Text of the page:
#bookreview – Collecting Conversations by Sam Bunch @collectingconvs

I don’t read a lot of non-fiction but Collecting Conversations caught my attention straightaway. It’s a book of two parts, both of which are absolutely fascinating. I’d like to thank the author for my review copy of the book.

I was in a slump. My my died then soon after my Dad too. It was all becoming a bit much! Wallowing in misery, something had to happen. Guided by signs and serendipitous happenings I turned my grief into a positive challenge.

Mum left 30 years worth of diaries. I became inspired by her often trite, quirky, everyday observations, and had an idea – to fill the hole in my life with the wisdom and stories from women that were still here.

I asked over 100 women if they would come to my kitchen table (not all at once) to tell me how they managed life; what they thought, their loves, hopes and fears. I squeezed out of my comfort zone and created something special – this little treasure chest of insight.

If you like the sound of Collecting Conversations that you can buy a copy here.


I first heard about Collecting Conversations when I saw a post from the author, Sam Bunch, on Twitter. It immediately appealed to me as I love social history and reading ‘ordinary’ people’s thoughts. I wasn’t at all disappointed by what I read when I got hold of a copy of the book.

Sam Bunch lost her mother and then her father. She then found her mother’s diaries and even though the entries were relatively routine, about everyday events, she found herself fascinated by the insight into her mother’s life. This prompted her to embark on the project to interview 100 women and ask them a series of questions, such as ‘how do you see yourself?’, ‘what do you think about marriage?’ and ‘what’s your most memorable experience?’.

The book is split into two sections. The first is Sam’s own story, about her family, her own life and experiences and dealing with grief. With this kind of non-fiction I tend to see it as a book to dip in and out of, so I picked it up intending to just read a little and then found I’d read the whole of the first section. There are a number of wow moments and little coincidences and signs, things that make the author think that her mother is with her, watching over her and urging her on with her project. I really loved these parts and totally ‘got’ them.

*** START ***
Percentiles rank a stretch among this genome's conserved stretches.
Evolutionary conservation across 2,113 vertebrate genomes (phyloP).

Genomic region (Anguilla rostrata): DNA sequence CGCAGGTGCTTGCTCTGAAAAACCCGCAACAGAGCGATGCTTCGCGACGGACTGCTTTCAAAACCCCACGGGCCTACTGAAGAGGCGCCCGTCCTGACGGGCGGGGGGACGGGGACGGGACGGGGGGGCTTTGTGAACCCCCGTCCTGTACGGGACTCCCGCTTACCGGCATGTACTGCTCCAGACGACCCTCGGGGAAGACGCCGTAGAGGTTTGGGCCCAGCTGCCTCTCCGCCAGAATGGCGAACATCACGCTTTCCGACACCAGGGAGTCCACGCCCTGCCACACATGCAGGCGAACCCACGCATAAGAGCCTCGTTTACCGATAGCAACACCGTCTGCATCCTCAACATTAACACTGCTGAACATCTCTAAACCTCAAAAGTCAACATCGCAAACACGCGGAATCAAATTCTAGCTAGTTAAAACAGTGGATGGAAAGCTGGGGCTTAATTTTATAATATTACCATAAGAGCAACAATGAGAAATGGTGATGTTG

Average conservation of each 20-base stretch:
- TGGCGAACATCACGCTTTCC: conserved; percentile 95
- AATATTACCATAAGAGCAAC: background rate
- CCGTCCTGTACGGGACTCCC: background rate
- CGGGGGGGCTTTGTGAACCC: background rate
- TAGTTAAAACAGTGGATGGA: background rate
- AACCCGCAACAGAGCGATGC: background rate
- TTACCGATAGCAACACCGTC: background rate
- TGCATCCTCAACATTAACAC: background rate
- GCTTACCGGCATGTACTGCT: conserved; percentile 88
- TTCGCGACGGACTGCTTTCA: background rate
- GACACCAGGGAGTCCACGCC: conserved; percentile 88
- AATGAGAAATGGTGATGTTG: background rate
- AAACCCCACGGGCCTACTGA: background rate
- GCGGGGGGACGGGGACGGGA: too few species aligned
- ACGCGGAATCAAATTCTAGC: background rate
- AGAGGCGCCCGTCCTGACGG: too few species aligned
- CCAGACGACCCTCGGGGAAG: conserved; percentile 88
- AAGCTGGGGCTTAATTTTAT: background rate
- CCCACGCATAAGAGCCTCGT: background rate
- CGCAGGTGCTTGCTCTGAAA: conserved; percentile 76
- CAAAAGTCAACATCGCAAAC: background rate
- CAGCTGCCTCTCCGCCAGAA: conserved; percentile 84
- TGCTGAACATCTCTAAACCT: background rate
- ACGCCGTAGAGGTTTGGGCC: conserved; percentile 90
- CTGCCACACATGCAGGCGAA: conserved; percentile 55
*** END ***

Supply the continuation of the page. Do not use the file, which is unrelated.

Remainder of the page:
The second section is the answers from Sam’s 100 women (or in fact, 107). I’d had an expectation that there would be a page for each woman, with pictures and a real sense of getting to know that person but it’s not like that at all and each question has its own subsection in which answers are completely anonymous and sorted as to age group (thirties, forties etc). I can see why it was done like that as the women couldn’t have spoken freely if they had been identified and there are some incredibly strong feelings on the pages, along with more ordinary (I use that word again but really no woman is ordinary) feelings. Having said this, the Collecting Conversations website does have a bit more information about each woman if you feel like you want to delve a little deeper.

If you are so inclined, there are places at the end of each set of answers to write your own answers so you could almost use it as a self-help book, examining your own thoughts and feelings.

It really is a fascinating read, both from the point of view of the author and the women she interviewed. It’s an amazing mixture of self-confidence and a lack of, doubt, sadness, happiness, every emotion is there. I’m really glad I got to read such an interesting book, and the news that the author is planning another book but with answers from 100 men is great to hear. Highly recommended if you’re interested in social history and reading about everyday thoughts.


I moved to London 30 years ago from the Ribble Valley in Lancashire where I grew up in a village called Read under the watchful eye of Pendle Hill.

I live with my husband and 3 children in Clapham south London and for many years worked as a Naturopath and Reflexologist. When my third child came along I found it tricky to juggle so I took a break. It was during this break I began my lovely project.

When not listening to people I paint, practise meditation and yoga, read excessively and spend as much time as I can gardening.

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